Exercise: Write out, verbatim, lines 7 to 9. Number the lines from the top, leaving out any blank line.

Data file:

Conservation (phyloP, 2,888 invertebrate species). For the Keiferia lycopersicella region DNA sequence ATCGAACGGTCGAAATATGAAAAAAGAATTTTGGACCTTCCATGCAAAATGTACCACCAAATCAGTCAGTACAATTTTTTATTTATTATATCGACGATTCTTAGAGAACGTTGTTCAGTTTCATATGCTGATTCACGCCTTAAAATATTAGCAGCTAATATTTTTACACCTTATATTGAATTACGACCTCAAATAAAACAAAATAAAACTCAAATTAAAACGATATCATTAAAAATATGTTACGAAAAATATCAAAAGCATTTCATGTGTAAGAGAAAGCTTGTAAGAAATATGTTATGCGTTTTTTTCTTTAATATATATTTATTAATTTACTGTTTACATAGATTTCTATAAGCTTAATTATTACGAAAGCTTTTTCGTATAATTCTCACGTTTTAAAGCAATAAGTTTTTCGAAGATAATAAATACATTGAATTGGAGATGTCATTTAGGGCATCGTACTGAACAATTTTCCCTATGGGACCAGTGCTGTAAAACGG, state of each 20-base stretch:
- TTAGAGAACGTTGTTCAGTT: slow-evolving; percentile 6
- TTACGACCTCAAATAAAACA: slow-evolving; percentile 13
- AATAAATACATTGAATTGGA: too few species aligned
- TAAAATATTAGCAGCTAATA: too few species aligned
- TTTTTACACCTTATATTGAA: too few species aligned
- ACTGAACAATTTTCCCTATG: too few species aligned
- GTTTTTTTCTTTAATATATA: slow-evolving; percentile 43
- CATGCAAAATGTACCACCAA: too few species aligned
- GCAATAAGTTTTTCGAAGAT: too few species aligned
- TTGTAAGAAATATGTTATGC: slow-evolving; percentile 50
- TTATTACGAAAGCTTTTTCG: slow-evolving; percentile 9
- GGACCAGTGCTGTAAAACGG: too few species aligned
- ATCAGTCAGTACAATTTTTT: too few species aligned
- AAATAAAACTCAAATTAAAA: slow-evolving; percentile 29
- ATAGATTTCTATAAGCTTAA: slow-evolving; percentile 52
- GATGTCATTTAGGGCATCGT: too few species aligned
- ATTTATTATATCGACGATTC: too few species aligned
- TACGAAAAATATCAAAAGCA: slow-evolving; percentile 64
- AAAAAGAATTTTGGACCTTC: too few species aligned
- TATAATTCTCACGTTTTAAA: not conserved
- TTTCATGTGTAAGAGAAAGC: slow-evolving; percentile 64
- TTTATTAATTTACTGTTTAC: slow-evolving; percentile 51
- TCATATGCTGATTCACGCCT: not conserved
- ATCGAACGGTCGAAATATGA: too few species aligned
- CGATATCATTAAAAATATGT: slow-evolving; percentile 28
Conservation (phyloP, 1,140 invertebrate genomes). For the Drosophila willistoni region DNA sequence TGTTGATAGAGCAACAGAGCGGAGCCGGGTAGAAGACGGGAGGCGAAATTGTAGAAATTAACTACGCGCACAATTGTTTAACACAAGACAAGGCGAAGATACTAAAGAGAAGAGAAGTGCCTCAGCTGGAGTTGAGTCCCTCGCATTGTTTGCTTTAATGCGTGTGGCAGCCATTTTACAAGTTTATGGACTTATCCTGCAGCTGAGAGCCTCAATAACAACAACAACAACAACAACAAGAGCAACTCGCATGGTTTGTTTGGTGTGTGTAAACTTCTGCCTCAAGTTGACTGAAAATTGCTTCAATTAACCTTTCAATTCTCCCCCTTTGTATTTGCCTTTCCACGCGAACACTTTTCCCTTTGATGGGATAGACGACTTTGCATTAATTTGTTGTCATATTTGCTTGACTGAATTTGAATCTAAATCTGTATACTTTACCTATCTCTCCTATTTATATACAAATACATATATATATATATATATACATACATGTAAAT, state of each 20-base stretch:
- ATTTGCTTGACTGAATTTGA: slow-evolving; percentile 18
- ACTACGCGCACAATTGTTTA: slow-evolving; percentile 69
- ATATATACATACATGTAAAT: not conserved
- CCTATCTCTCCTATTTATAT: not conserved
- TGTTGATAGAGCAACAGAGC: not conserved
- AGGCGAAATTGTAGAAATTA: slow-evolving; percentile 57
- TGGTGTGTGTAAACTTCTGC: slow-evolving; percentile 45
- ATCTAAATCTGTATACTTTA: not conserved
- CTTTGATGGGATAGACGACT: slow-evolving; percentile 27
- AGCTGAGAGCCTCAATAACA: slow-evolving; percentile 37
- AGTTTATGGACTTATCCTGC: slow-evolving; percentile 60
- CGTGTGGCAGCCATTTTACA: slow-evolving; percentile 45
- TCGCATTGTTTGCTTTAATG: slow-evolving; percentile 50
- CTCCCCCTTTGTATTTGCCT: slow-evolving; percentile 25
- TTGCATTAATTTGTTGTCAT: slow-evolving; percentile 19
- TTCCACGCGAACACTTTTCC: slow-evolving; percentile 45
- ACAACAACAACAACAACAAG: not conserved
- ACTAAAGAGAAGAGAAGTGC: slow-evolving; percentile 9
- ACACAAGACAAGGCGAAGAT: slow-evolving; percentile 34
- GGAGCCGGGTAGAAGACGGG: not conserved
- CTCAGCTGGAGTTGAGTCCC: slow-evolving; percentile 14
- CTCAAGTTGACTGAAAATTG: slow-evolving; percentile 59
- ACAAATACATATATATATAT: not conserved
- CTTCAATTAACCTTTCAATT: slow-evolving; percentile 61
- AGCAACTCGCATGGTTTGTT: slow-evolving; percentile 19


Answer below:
- ACTGAACAATTTTCCCTATG: too few species aligned
- GTTTTTTTCTTTAATATATA: slow-evolving; percentile 43
- CATGCAAAATGTACCACCAA: too few species aligned